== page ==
The Gate of Artemis

SOCRATES AND ALCIBIADES (20th Century version)

– So, what you want, dear Alcibiades, is to achieve success and results, right?
– Yes, master, you can indeed say so.
– And you then would be ready to choose the best method in order to reach these objectives?
– Undoubtedly.
– Would you also be prepared to consider approaches that were until now unknown, that are new and innovative?
– To the extent that I have good reasons to think they will be more effective, yes, certainly! Why not?
– If now I submit there are two methods available to you: firstly through your own efforts and volition, which is the power of man and, secondly, through surrender which is accessing the power of God – what would you chose?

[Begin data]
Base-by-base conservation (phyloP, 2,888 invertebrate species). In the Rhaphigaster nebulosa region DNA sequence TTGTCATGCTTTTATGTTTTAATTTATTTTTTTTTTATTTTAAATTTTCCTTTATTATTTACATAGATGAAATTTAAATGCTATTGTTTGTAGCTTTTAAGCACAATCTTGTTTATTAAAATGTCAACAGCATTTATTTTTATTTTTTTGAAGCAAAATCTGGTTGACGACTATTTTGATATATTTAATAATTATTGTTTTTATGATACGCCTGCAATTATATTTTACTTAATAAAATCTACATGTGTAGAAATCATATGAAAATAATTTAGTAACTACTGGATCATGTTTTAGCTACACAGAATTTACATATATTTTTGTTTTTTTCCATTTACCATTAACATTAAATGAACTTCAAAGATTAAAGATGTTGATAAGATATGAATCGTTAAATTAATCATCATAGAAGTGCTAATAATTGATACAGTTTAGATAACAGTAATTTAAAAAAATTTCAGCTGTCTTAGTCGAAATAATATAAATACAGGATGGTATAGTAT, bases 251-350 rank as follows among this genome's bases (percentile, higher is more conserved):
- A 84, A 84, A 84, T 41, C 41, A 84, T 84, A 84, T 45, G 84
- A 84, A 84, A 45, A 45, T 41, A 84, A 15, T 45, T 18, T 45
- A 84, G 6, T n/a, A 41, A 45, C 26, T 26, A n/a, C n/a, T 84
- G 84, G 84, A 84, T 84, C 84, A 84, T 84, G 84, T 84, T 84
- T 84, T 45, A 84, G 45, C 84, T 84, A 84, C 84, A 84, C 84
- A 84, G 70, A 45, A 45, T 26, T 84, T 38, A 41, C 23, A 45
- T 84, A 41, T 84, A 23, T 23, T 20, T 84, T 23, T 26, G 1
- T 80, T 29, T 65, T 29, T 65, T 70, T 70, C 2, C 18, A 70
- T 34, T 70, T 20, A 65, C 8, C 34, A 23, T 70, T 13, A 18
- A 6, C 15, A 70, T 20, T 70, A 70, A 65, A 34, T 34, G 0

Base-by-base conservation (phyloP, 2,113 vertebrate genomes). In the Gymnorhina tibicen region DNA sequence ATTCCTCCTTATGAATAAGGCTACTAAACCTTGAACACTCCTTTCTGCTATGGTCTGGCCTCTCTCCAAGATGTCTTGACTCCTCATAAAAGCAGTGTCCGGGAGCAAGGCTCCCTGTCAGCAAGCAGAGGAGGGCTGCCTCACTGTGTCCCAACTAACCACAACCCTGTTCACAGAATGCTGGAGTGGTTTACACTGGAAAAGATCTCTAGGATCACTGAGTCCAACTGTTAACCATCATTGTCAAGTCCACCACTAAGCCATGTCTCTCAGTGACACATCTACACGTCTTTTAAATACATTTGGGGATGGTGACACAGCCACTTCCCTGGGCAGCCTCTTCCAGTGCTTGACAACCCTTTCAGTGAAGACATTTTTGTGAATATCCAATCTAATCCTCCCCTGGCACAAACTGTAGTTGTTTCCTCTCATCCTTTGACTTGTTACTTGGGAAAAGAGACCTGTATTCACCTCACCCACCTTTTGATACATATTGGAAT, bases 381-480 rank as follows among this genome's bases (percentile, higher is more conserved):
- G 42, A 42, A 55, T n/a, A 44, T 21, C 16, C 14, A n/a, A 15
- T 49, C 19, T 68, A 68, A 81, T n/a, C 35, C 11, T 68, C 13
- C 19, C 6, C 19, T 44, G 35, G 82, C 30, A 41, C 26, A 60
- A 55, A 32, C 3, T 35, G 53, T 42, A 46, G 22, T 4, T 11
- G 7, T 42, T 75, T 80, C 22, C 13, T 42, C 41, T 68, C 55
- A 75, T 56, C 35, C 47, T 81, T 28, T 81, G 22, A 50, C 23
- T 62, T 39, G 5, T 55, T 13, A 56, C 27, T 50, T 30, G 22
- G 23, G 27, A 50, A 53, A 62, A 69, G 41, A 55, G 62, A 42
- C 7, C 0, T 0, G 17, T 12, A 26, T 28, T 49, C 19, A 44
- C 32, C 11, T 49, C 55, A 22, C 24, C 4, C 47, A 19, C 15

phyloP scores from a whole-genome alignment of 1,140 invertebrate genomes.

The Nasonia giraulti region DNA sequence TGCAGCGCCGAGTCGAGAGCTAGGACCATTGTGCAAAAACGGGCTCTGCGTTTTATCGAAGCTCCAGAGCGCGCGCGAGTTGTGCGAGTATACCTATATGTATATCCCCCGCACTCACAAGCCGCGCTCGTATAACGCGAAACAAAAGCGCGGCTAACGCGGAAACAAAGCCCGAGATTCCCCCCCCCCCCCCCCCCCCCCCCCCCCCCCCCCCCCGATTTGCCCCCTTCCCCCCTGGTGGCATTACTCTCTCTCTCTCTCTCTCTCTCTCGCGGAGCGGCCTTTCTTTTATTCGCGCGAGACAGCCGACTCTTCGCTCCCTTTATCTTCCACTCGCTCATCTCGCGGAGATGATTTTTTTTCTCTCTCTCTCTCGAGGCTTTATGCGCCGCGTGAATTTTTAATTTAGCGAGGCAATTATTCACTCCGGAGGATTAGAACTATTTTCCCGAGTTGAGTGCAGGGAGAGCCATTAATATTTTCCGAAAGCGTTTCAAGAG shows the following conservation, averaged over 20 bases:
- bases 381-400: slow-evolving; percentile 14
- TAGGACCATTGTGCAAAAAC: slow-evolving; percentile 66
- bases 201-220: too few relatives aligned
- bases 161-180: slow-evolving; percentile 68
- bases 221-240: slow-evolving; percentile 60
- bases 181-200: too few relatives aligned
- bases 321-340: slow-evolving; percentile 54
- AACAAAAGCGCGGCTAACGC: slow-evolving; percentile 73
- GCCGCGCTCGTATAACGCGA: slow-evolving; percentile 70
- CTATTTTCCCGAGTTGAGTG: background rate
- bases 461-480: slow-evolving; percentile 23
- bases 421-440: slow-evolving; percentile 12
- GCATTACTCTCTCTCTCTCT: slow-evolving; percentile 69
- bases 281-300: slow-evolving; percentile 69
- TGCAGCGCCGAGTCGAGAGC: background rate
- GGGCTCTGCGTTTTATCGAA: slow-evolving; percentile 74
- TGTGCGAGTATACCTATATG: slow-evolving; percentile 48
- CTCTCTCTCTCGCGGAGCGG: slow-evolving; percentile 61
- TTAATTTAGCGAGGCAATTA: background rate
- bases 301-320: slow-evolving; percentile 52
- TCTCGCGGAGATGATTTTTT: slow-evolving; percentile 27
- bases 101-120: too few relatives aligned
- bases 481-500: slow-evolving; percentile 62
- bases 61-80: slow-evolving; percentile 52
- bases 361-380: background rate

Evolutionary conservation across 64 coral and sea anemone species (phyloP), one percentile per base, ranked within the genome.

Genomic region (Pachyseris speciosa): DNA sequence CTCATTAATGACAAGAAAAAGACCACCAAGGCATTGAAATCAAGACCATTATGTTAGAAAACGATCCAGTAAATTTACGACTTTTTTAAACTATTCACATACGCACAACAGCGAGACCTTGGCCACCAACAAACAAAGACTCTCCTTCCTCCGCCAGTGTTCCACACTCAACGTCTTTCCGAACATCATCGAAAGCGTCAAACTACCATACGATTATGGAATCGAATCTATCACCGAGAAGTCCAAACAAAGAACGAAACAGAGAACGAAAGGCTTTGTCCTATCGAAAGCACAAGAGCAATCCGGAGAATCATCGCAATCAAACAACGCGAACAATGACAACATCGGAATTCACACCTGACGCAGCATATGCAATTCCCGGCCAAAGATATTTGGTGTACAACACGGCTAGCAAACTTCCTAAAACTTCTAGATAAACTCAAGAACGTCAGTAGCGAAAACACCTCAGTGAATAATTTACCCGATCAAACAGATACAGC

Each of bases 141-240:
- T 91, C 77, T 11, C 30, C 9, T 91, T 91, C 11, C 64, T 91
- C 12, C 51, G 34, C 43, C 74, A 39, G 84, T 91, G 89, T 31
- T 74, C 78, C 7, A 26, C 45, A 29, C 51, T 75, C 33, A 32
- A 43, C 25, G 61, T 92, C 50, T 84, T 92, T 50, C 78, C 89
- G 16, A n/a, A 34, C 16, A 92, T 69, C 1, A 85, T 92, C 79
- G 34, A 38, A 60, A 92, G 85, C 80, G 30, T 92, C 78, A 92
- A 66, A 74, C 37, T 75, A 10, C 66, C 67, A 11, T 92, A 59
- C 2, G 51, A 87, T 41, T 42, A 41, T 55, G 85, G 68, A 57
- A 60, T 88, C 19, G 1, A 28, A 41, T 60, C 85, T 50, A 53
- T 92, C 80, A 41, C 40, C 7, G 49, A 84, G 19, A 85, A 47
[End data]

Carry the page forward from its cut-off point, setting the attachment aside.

– To be able to respond, I would need to know more about your second option. I don’t really understand it. Surrender, in military terms, is what happens when you lose.
– Would you willing to learn if I submit to you, as a hypothesis, that the second method delivers by far the best results?
– I guess, master Socrates, it does not work in all cases. It must depend on what it is that one desires.
– You are quite correct there, dear Alcibiades. It works only for achieving what is best for you.
– Well, if it so, I would be willing to hear more. Tell me how to go about it in practical terms.
(Posthumous commentary by the dweller in the pond: Socrates was condemned by his city to drink poison and Alcibiades led the Athenian army against the tyrant of Syracuse, a campaign that ended in to total disaster.)